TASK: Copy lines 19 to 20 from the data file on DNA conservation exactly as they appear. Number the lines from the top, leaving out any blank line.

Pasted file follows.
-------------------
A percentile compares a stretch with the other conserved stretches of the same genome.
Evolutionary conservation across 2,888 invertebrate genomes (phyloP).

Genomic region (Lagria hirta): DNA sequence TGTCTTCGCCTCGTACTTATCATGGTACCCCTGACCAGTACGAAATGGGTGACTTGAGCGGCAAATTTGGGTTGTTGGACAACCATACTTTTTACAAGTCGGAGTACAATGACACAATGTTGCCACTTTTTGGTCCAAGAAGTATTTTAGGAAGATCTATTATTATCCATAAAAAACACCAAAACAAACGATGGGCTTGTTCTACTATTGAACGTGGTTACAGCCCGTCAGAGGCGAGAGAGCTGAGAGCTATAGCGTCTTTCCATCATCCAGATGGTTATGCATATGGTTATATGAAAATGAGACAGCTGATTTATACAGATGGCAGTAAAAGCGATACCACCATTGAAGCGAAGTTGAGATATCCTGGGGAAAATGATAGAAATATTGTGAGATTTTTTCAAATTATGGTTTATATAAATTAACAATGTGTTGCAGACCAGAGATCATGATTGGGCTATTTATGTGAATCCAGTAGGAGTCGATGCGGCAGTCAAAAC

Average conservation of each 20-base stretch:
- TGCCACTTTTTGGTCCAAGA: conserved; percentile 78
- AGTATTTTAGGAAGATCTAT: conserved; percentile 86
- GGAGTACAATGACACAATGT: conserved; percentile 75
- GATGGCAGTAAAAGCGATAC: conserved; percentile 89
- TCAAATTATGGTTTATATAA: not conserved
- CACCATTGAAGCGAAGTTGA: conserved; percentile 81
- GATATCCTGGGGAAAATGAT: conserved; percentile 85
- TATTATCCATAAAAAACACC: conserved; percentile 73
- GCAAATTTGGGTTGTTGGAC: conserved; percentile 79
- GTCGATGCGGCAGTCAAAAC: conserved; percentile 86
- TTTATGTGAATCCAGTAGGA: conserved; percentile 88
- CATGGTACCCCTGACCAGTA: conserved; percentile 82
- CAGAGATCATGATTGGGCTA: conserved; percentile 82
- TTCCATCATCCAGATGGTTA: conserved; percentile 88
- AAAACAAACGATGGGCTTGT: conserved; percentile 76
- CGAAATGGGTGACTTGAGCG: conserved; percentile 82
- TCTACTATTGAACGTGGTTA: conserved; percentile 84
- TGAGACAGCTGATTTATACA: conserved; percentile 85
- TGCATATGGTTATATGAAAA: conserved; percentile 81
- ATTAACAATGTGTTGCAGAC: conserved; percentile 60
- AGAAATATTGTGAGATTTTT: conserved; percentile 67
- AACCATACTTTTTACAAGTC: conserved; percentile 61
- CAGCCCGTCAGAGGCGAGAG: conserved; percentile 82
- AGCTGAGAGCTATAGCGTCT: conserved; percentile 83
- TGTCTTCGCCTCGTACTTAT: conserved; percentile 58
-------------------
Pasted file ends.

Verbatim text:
- AAAACAAACGATGGGCTTGT: conserved; percentile 76
- CGAAATGGGTGACTTGAGCG: conserved; percentile 82